Do you mean CS or ML? Because (I believe) ML is an especially new and 'flat' field where it doesn't take as long to get to the cutting edge, so it probably isn't representative.
Yeah, I agree about how much variance in productivity is available, your numbers seem more reasonable. I'd actually edited it by the time you wrote your comment.
Also agree last year was probably unusually slow all round. I expect the comparison is still comparing like-with-like.
I read the top comment again after reading this comment by you, and I think I understand the original intent better now. I was mostly confused on initial reading, and while I thought SLG's comment was otherwise good and I had a high prior on the intent being very cooperative, I couldn't figure out what the first line meant other than "I expect I'm the underdog here". I now read it as saying "I really don't want to cause conflict needlessly, but I do care about discussing this topic," which seems pretty positive to me. I am pretty pro SLG writing more comments like this in future when it seems to them like an important mistake is likely being made :)
By the way, I also was surprised by Rob only making 4 videos in the last year. But I actually now think Rob is producing a fairly standard number of high-quality videos annually.
The first reason is that (as Jonas points out upthread) he also did three for Computerphile, which brings his total to 7.
The second reason is that I looked into a bunch of top YouTube individual explainers, and I found that they produce a similar number of highly-produced videos annually. Here's a few:
CGP Grey, 3Blue 1Brown and Veritasium I believe are working on their videos full time, so I think around 10 main videos plus assorted extra pieces is within standard range for highly successful explainers on YouTube. I think this suggests potentially Rob could make more videos to fill out the space between the videos on his channel, like Q&A livestreams and other small curiosities that he notices, and could plausibly be more productive a year in terms of making a couple more of the main, highly-produced videos.
But I know he does a fair bit of other work outside of his main channel, and also he is in some respects doing a harder task than some of the above, of explaining ideas from a new research field, and one with a lot of ethical concerns around the work, not just issues of how to explain things well, which I expect increases the amount of work that goes into the videos.
:) Appreciated the conversation! It also gave me an opportunity to clarify my own thoughts about success on YouTube and related things.
Following up, and sorry for continuing to critique after you already politely made an edit, but doesn't that change your opinion of the object level thing, which is indeed the phenomenon Scott's talking about? It's great to send signals of cooperativeness and genuineness, and I appreciate So-Low Growth's effort to do so, but adding in talk of how the concern is controversial is the standard example of opening a bravery debate.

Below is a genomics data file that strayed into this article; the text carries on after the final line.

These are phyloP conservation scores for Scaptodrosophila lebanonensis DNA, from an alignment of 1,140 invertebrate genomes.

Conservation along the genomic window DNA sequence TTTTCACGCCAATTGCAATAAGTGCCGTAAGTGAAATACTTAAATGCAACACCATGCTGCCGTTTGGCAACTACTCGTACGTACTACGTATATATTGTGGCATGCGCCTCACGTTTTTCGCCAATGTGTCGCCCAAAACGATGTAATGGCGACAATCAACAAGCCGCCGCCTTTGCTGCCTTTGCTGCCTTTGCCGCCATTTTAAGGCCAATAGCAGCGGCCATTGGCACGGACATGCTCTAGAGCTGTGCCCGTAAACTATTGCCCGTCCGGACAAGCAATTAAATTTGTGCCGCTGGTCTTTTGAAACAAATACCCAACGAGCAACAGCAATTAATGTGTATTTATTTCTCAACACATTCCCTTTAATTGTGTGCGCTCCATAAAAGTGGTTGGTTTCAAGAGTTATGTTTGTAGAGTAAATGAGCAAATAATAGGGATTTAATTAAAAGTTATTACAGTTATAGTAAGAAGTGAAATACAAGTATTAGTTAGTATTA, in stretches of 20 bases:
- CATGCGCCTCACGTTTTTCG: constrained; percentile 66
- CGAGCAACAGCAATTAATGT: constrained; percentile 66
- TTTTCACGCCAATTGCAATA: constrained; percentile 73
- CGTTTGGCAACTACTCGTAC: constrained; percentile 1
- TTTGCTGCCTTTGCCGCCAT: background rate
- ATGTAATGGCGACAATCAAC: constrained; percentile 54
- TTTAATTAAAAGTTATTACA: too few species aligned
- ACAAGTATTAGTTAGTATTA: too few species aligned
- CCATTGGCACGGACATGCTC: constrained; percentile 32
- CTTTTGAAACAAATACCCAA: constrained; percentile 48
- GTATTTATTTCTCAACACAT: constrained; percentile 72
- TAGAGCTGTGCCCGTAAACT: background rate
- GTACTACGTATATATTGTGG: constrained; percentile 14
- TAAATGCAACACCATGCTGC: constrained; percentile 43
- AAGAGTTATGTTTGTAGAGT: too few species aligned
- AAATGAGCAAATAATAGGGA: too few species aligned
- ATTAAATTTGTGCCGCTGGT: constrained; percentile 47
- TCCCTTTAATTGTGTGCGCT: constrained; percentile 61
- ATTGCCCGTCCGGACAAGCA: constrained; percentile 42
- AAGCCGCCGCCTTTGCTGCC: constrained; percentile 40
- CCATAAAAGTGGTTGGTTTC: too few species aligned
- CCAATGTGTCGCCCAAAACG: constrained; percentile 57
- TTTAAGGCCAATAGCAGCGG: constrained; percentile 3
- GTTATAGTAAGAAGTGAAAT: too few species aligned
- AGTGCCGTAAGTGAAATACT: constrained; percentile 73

The application of Scott's post here would be to separate clarification of intent and bravery talk – in this situation, separating "I don't intend any personal attack on this individual" from "My position is unpopular". Again, the intention is not in question, it's the topic, and that's the phenomenon Scott's discussing in his post.
I'd heard that the particular journal had quite a high quality bar. Do you have a sense of whether that's true or how hard it is to get into that journal? I guess we could just check the number of PhD students who get published in an edition of the journal to check the comparison.
I think one of the things Rob has that is very hard to replace is his audience. Overall I continue to be shocked by the level of engagement Rob Miles' youtube videos get. Averaging over 100k views per video! I mostly disbelieve that it would be plausible to hire someone that can (a) understand technical AI alignment well, and (b) reliably create youtube videos that get over 100k views, for less than something like an order of magnitude higher cost.
I am mostly confused about how Rob gets 100k+ views on each video. My mainline hypothesis is that Rob has successfully built his own audience through his years of videos including on places like Computerphile, and that they have followed him to his own channel.
Building an audience like this takes many years and often does not pay off. Once you have a massive audience that cares about the kind of content you produce, this is very quickly not replaceable, and I expect to find someone other than Rob to do this, it would either take the person 3-10 years to build this size of audience, or require paying a successful youtube content creator to change the videos that they are making substantially, in a way that risks losing their audience, and thus require a lot of money to cover the risk (I'm imagining $300k–$1mil per year for the first few years).
Another person to think of here is Tim Urban, who writes Wait But Why. That blog has I think produced zero major writeups in the last year, but he has a massive audience who knows him and is very excited to read his content in detail, which is valuable and not easily replaceable. If it were possible to pay Tim Urban to write a piece on a technical topic of your choice, this would be exceedingly widely-read in detail, and would be worth a lot of money even if he didn't publish anything for a whole year.
I want to add that Scott isn't describing a disingenuous argumentative tactic, he's saying that the topic causes dialogue to get derailed very quickly. Analogous to the rule that bringing in a comparison to Nazis always derails internet discussion, making claims about whether the position one is advocating is the underdog or the mainstream also derails internet discussion.
Huh, that's a nice idea. And of course a straightforward "filter for posts I've read".